Although it's used in European laundry tablets, Disintex isn't in the first round of U.S. products. However, Sotiri A. Papoulias, global marketing director for ISP's performance chemicals group, says the game is young for U.S. tablets. "The first pass was very basic tablets with not much emphasis on speed of disintegration," he says. "Now that the category is created, detergent makers are asking, 'How can I make my tablet better?' "
Papoulias adds that ISP is also planning a series of blends of PVPP with other disintegrant materials in order to offer customers a range of cost and performance options.
ROHM AND HAAS is also pursuing the detergent-tablet market with Acusol 771, a swellable cross-linked acrylate polymer that's part of a broad line of rheology modifiers, dispersants, opacifiers, processing aids, and preservatives that the company sells to detergent and cleaning product manufacturers.
Photo COURTESY OF NOVOZYMES
|INNOVATION: Novozymes' researchers worked with P&G to come up with a new detergent enzyme in record time.
Michael Robertson, global marketing manager with Rohm and Haas's consumer and industrial specialties unit, says the firm is pleased with the success of Acusol 771 so far. It's already being used in automatic dishwasher tablets, which were the first cleaning tablets to hit the U.S. market and helped pave the way for the laundry tablets.
Robertson says Rohm and Haas is now working on a more complete cleaning tablet "solution" that combines an Acusol 771-type disintegrant with an acrylic tablet binder. Tablet binders allow detergent makers to reduce reliance on physical compression, a binding technique that tends to impede tablet disintegration. "Detergent makers want their tablets to disintegrate in the wash but also maintain their integrity in solid form," Robertson says. "Our solutions will help them accomplish both." The higher price per pound of acrylates compared with some other disintegrants and binders is offset by greater effectiveness, Rohm and Haas points out. Kim Ann Mink, Americas marketing manager for the consumer and industrial specialties unit, claims that traditional cellulosics must be added at a level of 4 to 5% to effectively dissolve tablets, whereas 1.5% or less of an acrylic-based binder/disintegrant system is needed to provide a faster disintegrating and more robust tablet. "This frees up room for more actives in the tablets," she says.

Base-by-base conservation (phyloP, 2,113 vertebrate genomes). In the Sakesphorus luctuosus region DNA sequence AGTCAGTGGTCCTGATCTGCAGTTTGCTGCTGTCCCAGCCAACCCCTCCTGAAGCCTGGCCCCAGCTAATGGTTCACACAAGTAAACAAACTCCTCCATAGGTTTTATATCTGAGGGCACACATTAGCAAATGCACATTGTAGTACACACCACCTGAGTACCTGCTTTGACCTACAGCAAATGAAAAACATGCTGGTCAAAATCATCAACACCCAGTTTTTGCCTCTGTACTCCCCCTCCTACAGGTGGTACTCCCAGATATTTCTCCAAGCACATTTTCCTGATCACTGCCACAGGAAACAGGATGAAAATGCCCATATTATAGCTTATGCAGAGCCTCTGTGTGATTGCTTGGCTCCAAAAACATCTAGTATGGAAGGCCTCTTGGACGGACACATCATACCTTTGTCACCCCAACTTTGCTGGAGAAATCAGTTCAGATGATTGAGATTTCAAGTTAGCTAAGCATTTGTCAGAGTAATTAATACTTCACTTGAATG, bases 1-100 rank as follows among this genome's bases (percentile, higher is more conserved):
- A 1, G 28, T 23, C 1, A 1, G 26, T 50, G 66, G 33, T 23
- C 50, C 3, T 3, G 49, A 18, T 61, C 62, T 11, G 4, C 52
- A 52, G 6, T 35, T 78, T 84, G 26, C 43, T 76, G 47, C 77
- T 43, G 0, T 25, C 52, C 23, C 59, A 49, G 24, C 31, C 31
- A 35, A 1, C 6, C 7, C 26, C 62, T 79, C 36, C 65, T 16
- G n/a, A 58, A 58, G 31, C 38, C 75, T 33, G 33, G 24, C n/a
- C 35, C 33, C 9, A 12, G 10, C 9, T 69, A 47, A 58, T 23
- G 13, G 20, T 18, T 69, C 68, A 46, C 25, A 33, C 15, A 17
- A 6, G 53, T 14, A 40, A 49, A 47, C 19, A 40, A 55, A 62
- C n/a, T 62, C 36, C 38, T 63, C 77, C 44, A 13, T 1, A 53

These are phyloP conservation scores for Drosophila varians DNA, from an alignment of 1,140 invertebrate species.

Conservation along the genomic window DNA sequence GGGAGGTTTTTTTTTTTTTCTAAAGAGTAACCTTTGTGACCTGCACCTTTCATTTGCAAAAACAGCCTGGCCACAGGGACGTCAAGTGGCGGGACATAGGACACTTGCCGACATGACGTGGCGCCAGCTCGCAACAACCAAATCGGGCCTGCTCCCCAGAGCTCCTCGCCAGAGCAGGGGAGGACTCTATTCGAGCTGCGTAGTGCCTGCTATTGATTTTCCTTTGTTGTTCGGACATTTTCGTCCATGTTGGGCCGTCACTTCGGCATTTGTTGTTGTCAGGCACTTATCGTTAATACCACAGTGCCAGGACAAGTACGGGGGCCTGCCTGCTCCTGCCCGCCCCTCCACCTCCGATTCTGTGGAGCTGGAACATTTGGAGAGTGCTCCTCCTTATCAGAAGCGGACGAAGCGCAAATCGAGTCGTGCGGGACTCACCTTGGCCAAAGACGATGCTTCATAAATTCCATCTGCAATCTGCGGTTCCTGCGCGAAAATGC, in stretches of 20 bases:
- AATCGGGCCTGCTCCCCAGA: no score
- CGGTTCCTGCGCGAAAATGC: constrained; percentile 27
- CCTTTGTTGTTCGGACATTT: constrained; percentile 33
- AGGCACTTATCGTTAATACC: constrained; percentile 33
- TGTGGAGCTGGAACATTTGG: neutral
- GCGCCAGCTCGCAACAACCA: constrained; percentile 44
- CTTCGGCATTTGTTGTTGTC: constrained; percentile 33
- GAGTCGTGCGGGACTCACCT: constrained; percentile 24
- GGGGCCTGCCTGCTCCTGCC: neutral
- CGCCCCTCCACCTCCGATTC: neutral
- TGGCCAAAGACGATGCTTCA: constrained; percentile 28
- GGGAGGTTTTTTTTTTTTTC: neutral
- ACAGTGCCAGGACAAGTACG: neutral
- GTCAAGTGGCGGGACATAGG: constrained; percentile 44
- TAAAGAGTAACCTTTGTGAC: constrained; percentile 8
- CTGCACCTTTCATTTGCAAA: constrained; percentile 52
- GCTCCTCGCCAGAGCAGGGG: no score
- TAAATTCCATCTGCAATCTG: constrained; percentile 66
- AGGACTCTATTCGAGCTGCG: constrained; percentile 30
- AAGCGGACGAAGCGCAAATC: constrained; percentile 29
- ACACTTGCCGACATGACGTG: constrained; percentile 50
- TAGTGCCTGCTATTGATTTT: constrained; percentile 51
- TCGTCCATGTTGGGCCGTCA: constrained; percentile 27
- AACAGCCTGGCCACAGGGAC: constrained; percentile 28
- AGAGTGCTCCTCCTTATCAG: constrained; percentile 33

Although the new tablet was P&G's boldest marketing move in laundry products in 2000, the established cleaning product brands that it relaunched last summer with new performance claims are just as innovative technologically.
At the top of this list is a new version of P&G's flagship liquid laundry detergent called Tide Deep Clean Formula. It features a proprietary mannanase enzyme known as Mannaway that was designed to remove carbohydrates in the mannan family. P&G developed the new enzyme in cooperation with the Danish enzymes producer Novozymes, a new public company that was formed late last year out of the enzymes division of Novo Nordisk.
A TEAM APPROACH, combining P&G expertise and consumer insights into the problem of carbohydrate residues on fabrics with the enzyme expertise of Novozymes, was used to develop the enzyme, says P&G's Grime. Peder Holk Nielsen, Novozymes' vice president of sales and marketing, adds that the resulting close collaboration led to the introduction of the technology in record time—"26 months from idea to ton quantities on the ramps of P&G factories," he says.